In recent years, the legal industry has witnessed the rise of the law firm Chief Knowledge Officer and, more broadly, a proliferation of research and library professionals within the big firm ranks. Knowledge Management (KM) professionals support law departments’ efficient and effective operation; put simply, KM is about winning and keeping business. KM pros live at the intersection of cost control, quality and speed. It is no wonder, then, that the legal KM community has begun to adopt and tout the benefits of judicial analytics.
I meet weekly with KM department heads and law librarians to discuss the value of judicial analytics platforms like Gavelytics. And one thing I can say for certain is that the demand for a nimble judicial analytics platform is high. In fact, in all honesty, KM pros have been waiting for the legal tech industry to catch up. There is a considerable amount of “collective wisdom” within a law firm, and the greatest challenge faced by KM pros is efficiently harnessing this wisdom to drive business development, reduce costs and bolster client satisfaction.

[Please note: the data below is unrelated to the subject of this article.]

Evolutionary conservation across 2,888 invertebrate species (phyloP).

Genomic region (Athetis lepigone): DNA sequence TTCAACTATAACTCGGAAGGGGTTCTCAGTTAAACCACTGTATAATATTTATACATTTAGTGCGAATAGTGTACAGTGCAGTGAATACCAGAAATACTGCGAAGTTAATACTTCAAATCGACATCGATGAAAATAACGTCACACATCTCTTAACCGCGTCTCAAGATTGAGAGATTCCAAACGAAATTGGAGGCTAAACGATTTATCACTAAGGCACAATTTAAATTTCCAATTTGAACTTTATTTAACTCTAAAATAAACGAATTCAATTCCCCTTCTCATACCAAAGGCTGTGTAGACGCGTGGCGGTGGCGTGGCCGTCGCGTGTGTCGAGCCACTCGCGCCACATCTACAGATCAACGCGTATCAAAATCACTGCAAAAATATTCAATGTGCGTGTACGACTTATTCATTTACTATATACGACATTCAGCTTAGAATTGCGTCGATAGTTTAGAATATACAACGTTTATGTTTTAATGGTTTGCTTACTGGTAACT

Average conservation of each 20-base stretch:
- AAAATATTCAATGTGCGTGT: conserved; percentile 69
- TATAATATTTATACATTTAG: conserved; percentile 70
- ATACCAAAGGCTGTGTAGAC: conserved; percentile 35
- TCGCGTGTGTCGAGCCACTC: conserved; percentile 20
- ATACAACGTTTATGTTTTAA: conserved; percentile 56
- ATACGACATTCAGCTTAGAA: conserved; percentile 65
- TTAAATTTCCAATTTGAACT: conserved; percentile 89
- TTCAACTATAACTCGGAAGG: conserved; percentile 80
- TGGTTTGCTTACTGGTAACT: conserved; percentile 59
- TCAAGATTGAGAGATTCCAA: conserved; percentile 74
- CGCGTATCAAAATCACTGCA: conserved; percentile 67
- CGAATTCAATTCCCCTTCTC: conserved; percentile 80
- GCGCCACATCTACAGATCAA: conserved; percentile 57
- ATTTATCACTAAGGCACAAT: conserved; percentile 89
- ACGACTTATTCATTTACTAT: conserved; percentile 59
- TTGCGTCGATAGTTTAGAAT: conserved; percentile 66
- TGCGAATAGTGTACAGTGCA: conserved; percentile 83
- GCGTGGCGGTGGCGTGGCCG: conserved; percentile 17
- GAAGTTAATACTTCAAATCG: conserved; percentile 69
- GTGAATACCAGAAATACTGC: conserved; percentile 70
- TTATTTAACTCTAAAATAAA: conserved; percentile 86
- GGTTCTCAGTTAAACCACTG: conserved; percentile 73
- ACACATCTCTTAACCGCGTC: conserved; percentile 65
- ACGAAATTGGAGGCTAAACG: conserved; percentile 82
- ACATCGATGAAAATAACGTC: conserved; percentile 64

One of the most obvious fountains of collective wisdom within a law firm is background information regarding a judge. Most attorneys are familiar with the “all firm” emails circulated to hundreds of colleagues seeking any information about a judge to whom a litigator’s case was just assigned. Even basic information can be hard to come by, let alone detailed background on a given judge’s propensity to rule for or against certain parties. This is the sort of inefficient information gathering that is likely to drive a KM Officer crazy. And it is the type of disorganized approach to judicial research that Gavelytics was created to improve upon.
KM plays a critical function in keeping law firms profitable and sustainable, while at the same time promoting transparency. This can be a difficult needle to thread in the competitive, cost-driven marketplace, but one that KM leaders are increasingly able to manage given new machine learning technologies, including judicial analytics.
Fundamentally, KM is about connecting people and information to facilitate successful client outcomes. I often hear that one of the most frustrating data sets in the legal industry is comprised of information regarding judicial behavior, not only because state court systems are traditionally opaque, but also because, to truly be valuable, this data must be extremely granular and divisible by case type. Eyes tend to light up when I tell KM leaders that these sorts of detailed profiles of civil, trial court judges are now achievable.
There are a broad range of legal tech tools now on the market, and KM pros are often tasked with discerning which of these tools carries the greatest value for clients. We are entering an era in which a KM department without judicial analytics capabilities will be unthinkable.